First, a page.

Overall, levels of income and unemployment in East Antrim are slightly better than the Northern Ireland average. This is very much middle Northern Ireland, however, and there are few areas that match the prosperity of much of the suburban area to the South and East of Belfast. There are isolated pockets of poverty in the Monkstown Estate on the outskirts of Belfast, the Craigyhill Estate in Larne, and in patches around the North Road in Carrickfergus. Even some areas with something of a local reputation, like the Greenisland Estate, are well outside Northern Ireland's top tier of deprivation.
Similarly, only a few pockets are among the most prosperous parts of Northern Ireland - Jordanstown and the best parts of Greenisland, and around Victoria Road and Taylor's Avenue in Carrickfergus. One standout area is the patch to the east of Jordanstown station, around the Lenamores and the Meadowlands development - this is officially the least deprived of the 890 Super Output Areas used by census takers. The age and educational profile of the constituency are also very close to average, although the birth rate is a little low.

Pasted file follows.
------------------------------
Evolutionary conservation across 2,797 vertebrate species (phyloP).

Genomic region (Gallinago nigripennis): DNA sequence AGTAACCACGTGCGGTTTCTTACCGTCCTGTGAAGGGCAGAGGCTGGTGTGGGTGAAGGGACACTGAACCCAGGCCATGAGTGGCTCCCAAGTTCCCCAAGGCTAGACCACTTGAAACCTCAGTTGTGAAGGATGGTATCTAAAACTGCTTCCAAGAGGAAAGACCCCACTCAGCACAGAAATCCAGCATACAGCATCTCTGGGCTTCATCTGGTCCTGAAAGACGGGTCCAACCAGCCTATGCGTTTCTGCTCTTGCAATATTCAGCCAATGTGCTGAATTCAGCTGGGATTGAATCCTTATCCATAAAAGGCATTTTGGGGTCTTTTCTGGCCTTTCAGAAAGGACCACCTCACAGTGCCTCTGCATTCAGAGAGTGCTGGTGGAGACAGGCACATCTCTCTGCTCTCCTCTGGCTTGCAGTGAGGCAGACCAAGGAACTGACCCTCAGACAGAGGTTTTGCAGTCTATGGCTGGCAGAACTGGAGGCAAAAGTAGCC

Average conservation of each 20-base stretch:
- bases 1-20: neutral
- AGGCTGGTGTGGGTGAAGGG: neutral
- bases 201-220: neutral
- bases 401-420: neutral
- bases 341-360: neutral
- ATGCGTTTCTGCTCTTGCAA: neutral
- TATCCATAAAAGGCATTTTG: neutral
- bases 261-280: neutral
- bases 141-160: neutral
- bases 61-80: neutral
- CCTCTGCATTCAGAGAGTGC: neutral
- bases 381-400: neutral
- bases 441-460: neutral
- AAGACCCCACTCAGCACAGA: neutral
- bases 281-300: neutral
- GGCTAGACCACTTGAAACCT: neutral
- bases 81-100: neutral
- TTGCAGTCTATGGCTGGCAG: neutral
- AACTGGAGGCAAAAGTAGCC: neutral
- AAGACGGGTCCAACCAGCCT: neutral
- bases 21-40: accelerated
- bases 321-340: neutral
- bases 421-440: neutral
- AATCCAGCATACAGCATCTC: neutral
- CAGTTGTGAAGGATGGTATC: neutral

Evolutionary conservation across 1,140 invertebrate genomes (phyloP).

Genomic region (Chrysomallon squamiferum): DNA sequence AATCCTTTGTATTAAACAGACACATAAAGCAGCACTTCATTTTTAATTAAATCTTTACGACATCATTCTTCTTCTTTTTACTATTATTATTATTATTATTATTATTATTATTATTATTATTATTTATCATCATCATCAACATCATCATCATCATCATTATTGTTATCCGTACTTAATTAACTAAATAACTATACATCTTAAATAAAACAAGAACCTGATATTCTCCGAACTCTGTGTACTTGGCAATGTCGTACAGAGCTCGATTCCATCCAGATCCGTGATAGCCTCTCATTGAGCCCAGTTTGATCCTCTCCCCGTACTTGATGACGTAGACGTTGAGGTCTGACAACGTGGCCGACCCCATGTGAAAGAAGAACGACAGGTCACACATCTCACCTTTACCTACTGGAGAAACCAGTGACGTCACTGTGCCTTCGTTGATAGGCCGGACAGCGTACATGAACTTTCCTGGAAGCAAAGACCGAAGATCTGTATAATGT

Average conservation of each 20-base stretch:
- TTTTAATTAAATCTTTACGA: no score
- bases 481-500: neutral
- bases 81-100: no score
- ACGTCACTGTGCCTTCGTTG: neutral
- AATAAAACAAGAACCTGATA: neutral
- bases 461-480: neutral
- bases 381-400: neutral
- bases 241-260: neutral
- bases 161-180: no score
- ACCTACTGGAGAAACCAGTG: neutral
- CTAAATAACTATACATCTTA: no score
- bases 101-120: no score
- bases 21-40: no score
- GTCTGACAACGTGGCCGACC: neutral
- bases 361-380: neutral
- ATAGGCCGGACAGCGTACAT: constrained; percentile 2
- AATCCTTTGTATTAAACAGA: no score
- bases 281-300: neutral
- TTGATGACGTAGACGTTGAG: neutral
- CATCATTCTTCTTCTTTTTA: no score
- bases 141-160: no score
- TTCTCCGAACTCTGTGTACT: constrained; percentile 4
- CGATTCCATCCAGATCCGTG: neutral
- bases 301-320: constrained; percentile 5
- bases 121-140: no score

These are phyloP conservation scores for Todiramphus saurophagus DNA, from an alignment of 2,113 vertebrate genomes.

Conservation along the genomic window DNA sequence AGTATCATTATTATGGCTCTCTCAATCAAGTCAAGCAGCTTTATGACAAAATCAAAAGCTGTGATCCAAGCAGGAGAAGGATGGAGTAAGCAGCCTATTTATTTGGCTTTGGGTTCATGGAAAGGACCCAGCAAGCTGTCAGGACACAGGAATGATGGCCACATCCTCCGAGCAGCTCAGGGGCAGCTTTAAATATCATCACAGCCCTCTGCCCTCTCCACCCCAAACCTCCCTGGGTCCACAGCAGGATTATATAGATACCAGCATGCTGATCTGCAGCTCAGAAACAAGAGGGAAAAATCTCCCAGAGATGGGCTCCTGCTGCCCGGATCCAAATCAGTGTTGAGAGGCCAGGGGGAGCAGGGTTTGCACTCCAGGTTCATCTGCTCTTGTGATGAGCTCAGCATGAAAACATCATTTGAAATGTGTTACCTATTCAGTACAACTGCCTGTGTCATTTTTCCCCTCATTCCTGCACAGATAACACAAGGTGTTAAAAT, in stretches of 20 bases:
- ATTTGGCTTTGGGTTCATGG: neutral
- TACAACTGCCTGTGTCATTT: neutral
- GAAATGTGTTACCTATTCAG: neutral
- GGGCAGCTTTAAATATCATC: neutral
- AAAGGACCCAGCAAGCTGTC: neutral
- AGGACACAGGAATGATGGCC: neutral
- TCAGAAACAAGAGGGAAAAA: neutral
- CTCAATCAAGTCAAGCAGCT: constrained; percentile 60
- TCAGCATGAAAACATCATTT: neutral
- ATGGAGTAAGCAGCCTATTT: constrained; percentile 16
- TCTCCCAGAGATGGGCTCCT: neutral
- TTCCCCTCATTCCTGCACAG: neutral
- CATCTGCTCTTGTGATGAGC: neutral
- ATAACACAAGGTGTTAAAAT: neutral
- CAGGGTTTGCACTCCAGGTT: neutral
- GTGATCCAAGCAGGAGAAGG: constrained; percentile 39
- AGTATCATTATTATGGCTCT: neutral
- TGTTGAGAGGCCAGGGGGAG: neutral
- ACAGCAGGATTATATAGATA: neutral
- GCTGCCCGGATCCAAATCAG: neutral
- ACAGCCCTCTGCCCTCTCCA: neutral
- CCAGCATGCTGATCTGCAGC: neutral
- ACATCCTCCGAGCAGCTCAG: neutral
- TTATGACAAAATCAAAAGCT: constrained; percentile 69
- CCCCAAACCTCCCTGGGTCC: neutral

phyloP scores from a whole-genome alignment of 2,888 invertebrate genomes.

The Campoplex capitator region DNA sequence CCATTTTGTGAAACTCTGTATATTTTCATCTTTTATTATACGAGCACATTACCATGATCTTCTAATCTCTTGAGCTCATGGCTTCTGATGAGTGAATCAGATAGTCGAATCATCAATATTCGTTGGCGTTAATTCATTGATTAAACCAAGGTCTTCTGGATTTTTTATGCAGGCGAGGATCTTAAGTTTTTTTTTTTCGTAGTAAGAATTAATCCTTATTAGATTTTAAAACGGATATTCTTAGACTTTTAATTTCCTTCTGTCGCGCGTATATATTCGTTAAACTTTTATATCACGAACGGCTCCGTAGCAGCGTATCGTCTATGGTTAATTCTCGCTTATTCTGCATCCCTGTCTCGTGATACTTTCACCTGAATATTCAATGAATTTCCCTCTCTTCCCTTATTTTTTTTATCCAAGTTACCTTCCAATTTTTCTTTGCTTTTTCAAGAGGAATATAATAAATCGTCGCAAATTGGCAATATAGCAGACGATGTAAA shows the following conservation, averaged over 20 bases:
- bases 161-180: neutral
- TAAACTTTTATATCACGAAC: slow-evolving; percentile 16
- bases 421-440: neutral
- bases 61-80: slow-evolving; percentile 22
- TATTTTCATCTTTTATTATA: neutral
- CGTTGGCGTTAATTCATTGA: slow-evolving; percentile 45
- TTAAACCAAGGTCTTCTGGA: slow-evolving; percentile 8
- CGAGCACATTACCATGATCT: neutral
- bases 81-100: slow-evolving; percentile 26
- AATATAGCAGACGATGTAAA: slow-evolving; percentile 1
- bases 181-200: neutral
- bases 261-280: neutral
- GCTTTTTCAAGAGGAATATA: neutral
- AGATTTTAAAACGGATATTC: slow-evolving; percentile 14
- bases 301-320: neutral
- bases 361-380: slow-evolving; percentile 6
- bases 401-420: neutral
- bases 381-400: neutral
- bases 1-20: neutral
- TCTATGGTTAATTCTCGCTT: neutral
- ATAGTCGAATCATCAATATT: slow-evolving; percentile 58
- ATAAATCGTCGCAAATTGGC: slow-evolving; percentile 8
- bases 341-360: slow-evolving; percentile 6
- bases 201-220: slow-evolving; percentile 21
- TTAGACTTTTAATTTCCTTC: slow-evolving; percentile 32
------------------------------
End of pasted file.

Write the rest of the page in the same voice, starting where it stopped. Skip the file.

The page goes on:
While East Antrim's socio-economic profile is distinctly average, in terms of community background it is the fourth most Protestant constituency (79.2% Protestant, 15.8% Catholic according to the 2001 Census). The Catholic population is concentrated at the each end of the constituency. Carnlough is the only ward with a Catholic majority (78%), and there are substantial minorities in Glenarm and immediately around the University of Ulster in Jordanstown and Whiteabbey. Perhaps more surprisingly, there is a substantial Catholic minority in Larne Town itself (26%). Carrickfergus Borough and the southern half of Larne borough, however are overwhelmingly Protestant.
In 2003, East Antrim returned 3 MLAs from the DUP, 2 from the UUP and 1 from Alliance. Those who are as geeky as I am can find count by count figures on Nicholas Whyte's website.
The DUP gained two seats in 2003 - one was the consolidation of the UKUP seat that occurred in nearly all the Belfast suburban constituencies; the second was the seat the SDLP surprisingly won in 1998.